Huge ‘Ocean’ Discovered Inside Earth

Researchers who scanned the deep interior of the Earth discovered evidence of a huge water reservoir under eastern Asia in the Arctic Ocean. This is the first time such a vast body of water was found deep in the planet’s mantle.

Michael Wysession ( a seismologist at Washington University) together with his former student Jesse Lawrence ( from the University of California), were the ones who discovered these findings.

Researchers explored the Earth’s interior and found a vast reservoir of water that contains the same volume as the Arctic Ocean under eastern Asia.

On the left side of the picture, you can see a slice through the Earth taken from the right side of the picture. In addition, you can see the attenuation anomalies that occur inside the mantle at a depth of 620 miles.

Furthermore, on both sides of the picture the red represents weak, soft rock that is believed to be filled with water. While the blue represents unusual stiff rocks ( the white and yellow represent their average values).

Detailed Analysis

The researchers examined more than 600,000 seismograms or records of waves that earthquakes create when they travel through the planet.

Moreover, they used specific instruments to collect scattered data around the Earth.

During their expedition, they noticed a region under Asia where the readings seemed to dampen and slow down little by little. The water is the one that slows the wave’s speed, explained Wysession.

According to previously calculated predictions, if the cold slab of the ocean floor ever sank deep into our planet’s mantle, the hot temperature will force the water in the rocks to evaporate.

Therefore, the deeper the water inside the rocks sinks with the slab, the hotter it will become.

In fact, the rock will eventually become unstable and will lose all the water it contains, said  Wysession. As a result, the water will rise into the overlying region and will fill it up with water, as you can see in the picture below.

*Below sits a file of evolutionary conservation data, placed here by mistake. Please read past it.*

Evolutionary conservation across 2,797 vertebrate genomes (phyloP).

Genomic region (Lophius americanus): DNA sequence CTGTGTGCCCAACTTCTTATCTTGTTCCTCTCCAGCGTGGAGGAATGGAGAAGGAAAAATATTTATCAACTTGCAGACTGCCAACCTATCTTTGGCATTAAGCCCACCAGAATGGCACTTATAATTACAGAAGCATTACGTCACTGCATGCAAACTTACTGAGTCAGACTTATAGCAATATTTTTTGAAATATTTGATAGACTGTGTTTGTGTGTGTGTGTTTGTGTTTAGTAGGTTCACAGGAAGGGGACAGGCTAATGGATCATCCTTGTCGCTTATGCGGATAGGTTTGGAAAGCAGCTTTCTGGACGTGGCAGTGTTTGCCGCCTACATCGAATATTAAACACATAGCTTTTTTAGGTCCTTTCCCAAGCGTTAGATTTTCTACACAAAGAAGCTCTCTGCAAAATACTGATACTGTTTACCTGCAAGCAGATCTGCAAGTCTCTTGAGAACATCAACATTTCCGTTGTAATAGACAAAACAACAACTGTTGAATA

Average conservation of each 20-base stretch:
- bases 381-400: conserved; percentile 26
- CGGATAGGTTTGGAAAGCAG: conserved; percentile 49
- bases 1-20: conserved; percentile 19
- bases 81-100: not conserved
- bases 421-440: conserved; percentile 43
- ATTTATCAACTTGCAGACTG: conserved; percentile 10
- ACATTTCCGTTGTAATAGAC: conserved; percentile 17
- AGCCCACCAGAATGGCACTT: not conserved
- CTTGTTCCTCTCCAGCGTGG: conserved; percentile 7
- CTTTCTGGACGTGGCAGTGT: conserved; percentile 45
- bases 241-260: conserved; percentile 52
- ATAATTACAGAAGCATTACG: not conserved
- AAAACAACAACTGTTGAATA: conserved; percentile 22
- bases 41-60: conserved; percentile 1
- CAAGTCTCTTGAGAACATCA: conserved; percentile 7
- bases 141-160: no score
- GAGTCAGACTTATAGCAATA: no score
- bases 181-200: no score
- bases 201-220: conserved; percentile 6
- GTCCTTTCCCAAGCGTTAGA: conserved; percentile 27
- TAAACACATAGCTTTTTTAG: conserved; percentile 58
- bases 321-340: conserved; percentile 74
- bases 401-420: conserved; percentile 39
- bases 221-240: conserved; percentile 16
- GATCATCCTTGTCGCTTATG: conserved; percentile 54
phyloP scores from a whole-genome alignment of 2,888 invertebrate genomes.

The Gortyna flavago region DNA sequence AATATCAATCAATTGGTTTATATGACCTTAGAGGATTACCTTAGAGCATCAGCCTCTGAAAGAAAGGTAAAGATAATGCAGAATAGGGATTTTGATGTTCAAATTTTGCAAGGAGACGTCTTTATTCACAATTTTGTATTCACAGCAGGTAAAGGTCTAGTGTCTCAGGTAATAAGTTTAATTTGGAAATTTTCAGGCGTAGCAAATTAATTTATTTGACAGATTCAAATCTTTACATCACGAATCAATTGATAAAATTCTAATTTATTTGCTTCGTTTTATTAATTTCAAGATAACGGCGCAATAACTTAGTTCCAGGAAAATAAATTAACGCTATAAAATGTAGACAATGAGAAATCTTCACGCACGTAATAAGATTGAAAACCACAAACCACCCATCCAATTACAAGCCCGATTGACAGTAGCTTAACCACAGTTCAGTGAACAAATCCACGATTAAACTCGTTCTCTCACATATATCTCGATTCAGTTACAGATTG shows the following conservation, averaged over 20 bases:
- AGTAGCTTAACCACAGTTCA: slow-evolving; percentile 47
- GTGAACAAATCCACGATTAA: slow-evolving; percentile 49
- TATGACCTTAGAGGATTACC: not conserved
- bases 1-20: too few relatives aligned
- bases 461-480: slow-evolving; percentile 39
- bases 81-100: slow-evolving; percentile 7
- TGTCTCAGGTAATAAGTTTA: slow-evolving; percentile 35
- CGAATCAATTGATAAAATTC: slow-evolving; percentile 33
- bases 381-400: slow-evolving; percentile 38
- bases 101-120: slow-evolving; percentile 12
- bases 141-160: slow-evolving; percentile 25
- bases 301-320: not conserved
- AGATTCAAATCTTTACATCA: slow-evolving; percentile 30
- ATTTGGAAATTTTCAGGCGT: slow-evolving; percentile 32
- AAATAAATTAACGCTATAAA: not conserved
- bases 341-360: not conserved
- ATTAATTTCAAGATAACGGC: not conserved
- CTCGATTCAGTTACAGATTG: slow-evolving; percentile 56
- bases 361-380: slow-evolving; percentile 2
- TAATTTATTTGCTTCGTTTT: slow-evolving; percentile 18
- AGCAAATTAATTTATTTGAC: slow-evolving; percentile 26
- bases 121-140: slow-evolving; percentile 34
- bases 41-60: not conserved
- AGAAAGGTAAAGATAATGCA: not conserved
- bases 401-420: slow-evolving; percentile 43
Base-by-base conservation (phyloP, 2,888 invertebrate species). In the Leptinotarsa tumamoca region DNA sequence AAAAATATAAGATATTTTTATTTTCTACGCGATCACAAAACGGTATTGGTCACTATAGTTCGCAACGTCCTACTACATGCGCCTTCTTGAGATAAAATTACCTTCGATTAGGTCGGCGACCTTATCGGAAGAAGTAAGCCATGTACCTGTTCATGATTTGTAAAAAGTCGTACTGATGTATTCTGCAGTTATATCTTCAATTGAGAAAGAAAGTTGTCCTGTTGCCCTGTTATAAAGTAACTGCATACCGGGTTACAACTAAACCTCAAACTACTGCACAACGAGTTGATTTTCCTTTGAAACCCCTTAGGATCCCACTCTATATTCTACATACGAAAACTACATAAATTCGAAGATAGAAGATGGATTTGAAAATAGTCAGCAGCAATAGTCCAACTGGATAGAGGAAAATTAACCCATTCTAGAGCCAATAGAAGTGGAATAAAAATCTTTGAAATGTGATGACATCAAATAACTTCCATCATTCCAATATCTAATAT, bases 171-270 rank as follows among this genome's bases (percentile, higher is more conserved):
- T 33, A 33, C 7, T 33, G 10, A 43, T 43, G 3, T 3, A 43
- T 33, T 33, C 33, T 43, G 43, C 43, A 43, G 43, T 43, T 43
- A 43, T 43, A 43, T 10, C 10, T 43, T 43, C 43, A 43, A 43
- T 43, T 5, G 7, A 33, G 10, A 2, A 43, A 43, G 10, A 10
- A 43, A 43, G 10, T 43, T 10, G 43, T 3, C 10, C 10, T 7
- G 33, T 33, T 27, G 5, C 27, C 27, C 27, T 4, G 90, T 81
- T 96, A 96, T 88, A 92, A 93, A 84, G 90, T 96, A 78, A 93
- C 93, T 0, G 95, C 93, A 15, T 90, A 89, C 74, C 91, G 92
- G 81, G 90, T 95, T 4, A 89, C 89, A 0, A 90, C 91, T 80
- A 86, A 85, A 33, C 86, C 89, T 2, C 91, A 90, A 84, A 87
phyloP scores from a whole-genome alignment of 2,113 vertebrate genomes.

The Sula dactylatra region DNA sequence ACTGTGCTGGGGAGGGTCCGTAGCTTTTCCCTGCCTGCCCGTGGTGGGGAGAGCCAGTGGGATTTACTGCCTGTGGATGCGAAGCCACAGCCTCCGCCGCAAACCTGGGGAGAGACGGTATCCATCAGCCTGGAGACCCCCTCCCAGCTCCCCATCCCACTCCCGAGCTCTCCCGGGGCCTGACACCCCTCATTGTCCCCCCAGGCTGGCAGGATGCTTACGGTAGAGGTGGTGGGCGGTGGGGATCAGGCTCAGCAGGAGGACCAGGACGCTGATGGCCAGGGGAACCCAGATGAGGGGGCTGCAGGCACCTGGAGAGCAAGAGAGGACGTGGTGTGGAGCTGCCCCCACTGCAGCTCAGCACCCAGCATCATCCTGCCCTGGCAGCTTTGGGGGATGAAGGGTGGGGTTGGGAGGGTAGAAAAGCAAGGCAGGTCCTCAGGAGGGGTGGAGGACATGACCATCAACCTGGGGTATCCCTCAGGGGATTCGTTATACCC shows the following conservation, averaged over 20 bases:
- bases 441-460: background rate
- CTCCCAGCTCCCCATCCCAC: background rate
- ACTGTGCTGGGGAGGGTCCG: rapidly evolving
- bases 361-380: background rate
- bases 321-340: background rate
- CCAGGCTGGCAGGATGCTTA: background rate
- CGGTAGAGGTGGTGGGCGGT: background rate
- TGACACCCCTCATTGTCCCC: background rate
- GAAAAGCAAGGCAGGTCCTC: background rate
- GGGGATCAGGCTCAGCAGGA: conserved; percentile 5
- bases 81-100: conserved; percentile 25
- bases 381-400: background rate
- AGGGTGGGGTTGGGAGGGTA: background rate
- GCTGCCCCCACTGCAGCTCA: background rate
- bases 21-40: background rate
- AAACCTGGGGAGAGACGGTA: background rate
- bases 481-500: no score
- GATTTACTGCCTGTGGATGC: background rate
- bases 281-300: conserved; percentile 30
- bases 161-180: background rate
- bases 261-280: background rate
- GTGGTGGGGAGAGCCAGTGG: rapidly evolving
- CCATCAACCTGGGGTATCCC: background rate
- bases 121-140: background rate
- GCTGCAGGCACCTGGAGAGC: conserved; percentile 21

However, it will still look like a normal solid rock to anyone who lays eyes on it. The only way to find out if it contains water is to take the sample to a lab and study it, Wysession added.

Even though the rook may seem solid, its composition is actually 15% water.

This is normal for many ocean floor rocks. The water molecules are stuck to the mineral structure of the ocean floor rock, said Wysession.

Therefore, when the water starts to heat up, it will eventually evaporate and dehydrate.

According to the pair, 0.1% of all the rocks that are sinking into the planet’s mantle in this particular part of the world, is water.

In other words, this is a vast amount of water that contains about the same worth of water as the Arctic Ocean.

Beijing Anomaly

Wysession named this newly discovered beneath the surface of the ground – feature, the  “Beijing anomaly.”

The reason why he added Beijing to the name was that he found seismic wave attenuation to be the highest under the capital city of China.

Furthermore, Wysession said that China was very interested in his project, especially since they are very interested in seismology. After all, they are under the biggest seismic risk than any other country.

So, it is understandable where the interest comes from.

Comparing to Other Planets

Water covers 70% of our planet’s surface. Therefore, its surface serves as a lubricant for assisting the movement of continental planets.

If we take Venus, for example, said Wysession, it is a very hot and dry planet without plate tectonics.

In addition, all the water the planet used to have, probably boiled off at some point. In the end, it left the planet with no plates.

Source: Body Mind Soul Spirit